In practice OpenMP provides almost no real mechanism to deal with mutable objects, meaning you have to declare the original instance shared among the threads plus an additional local version and perform the copy manually. This is solved somewhat better in OpenACC which can copy data from type components and doesn’t blindly memcopy like an OpenMP firstprivate clause would.


The more up-to-date document is FL Interface Multithreading : NAG Library, Mark 27

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Thank you @awvwgk for the insight. I have rather limited experience in OOP and no experience in parallel computing with Fortran. From my superficial understanding, what you said means that mutable objects, like variables with the saved attribute, are most likely thread-unsafe, so they are better avoided if thread safety is desired. Is this right? Many thanks!

100 times this. If an object never changes state after it has been constructed/defined, there’s only one place you have to look if at some point it doesn’t have the value you expected. The guarantee that it can be used in parallel code safely is an added bonus. A variable can be in one of four states

  • private and immutable (this is the easiest code to understand)
  • shared and immutable (this is inherently threadsafe)
  • private and mutable (this is the state of most Fortran variables)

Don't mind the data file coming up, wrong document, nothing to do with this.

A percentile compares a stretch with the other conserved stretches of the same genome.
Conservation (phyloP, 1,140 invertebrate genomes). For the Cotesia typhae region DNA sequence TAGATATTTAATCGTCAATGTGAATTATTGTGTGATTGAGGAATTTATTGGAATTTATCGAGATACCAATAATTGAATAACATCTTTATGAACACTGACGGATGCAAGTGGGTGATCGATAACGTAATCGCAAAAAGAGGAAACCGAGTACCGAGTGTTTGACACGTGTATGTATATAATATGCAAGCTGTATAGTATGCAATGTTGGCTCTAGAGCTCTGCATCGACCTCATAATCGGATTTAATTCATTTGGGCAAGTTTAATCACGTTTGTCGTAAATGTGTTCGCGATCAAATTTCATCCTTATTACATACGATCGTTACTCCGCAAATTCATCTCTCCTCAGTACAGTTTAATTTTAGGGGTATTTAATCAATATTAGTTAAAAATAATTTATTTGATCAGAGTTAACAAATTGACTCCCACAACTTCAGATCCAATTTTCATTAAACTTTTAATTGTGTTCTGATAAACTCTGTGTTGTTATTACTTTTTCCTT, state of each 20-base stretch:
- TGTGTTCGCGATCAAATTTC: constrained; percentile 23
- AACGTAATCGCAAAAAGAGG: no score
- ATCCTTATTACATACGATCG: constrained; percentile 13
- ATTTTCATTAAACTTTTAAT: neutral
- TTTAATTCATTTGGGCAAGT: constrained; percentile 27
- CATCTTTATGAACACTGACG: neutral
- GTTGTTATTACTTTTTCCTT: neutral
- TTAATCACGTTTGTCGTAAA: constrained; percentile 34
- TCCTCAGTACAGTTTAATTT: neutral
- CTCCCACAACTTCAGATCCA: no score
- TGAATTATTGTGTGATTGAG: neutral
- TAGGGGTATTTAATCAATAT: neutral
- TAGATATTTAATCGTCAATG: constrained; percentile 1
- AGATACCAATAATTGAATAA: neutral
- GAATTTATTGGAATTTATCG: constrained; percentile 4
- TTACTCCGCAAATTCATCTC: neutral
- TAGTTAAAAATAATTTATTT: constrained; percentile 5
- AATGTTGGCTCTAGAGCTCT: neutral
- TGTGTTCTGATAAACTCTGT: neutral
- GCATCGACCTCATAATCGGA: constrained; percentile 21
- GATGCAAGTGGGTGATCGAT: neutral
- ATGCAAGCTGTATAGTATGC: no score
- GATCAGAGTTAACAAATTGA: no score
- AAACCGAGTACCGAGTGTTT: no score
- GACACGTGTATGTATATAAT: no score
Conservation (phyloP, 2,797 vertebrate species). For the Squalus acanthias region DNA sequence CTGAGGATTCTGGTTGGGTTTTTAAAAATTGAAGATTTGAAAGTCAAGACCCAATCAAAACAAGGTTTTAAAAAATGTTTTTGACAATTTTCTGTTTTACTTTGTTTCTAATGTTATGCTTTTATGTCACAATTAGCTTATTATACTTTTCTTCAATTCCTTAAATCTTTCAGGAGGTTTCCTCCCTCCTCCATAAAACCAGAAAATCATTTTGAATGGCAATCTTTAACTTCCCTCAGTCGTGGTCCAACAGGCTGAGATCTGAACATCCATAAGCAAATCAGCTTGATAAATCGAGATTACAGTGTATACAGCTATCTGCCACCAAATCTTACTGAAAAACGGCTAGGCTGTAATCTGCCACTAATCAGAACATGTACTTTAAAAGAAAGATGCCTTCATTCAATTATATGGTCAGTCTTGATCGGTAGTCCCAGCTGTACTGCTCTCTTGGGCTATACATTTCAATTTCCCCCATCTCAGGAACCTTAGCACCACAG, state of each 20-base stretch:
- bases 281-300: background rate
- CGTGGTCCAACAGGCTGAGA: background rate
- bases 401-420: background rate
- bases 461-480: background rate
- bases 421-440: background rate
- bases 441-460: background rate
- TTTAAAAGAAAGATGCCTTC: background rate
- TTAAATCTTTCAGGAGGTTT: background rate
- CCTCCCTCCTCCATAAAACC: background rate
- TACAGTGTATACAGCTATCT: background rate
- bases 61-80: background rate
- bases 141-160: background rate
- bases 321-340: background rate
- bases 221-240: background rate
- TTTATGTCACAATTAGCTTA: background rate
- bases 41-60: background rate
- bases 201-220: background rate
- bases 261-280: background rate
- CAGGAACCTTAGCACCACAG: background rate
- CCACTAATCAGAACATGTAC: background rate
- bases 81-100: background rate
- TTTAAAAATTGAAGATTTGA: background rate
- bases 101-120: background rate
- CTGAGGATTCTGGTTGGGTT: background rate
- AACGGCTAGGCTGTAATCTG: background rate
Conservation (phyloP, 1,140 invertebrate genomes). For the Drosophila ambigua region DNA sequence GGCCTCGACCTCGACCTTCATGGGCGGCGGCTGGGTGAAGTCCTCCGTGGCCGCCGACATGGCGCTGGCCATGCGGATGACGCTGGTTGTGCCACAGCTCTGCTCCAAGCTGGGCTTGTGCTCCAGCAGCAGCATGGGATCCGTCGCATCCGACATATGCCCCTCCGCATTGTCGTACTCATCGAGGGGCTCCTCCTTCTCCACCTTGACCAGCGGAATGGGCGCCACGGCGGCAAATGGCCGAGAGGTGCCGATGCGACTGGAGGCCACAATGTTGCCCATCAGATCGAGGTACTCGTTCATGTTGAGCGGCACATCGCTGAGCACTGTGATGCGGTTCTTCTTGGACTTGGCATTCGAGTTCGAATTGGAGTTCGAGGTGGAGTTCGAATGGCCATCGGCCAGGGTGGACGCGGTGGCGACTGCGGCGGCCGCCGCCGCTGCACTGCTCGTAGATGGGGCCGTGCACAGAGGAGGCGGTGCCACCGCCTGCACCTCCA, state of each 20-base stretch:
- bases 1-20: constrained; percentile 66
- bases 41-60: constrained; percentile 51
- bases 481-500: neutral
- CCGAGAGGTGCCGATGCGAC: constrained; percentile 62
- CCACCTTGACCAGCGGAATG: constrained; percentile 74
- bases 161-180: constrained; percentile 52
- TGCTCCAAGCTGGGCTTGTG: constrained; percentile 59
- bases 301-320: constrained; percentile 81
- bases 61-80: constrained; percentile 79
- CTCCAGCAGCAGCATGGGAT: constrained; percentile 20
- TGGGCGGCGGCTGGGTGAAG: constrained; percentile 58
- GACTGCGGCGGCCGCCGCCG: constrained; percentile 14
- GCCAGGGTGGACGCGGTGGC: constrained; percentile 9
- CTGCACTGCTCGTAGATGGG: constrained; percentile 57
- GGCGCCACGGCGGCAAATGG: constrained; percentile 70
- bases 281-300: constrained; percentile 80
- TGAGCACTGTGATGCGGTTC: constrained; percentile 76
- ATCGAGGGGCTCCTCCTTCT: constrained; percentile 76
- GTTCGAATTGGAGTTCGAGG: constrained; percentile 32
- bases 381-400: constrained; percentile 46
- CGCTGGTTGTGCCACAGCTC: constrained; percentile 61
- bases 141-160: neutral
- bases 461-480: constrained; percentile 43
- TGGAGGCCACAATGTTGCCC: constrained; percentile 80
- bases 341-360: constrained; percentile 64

• shared and mutable (this is where problems occur)

I recommend doing whatever you can to avoid that last state.

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Others have provided good answers, but I just remembered the issue of random number generation, which appear to be thread-safe nowadays, although not a good idea to call it intensively in a parallel section (Based on the website description, I think gfortran serializes the call to random_number(). Steve Kargl and others more experienced with gfortran than me would likely know better).

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No, there is an important difference between the two: recursive code can safely change static data - think of a counter that counts the number of recursion levels for instance - because there is only one copy actually running. All copies will have access to the static data, but changing such data is strictly sequential. The main thing about recursion-enabled code is that for local/automatic data you get your own copy.
With multithreaded code you have to be careful, because multiple copies will be working at the same time. So, keeping a counter or the like has to be done within guarded sections - via mutexes for instance.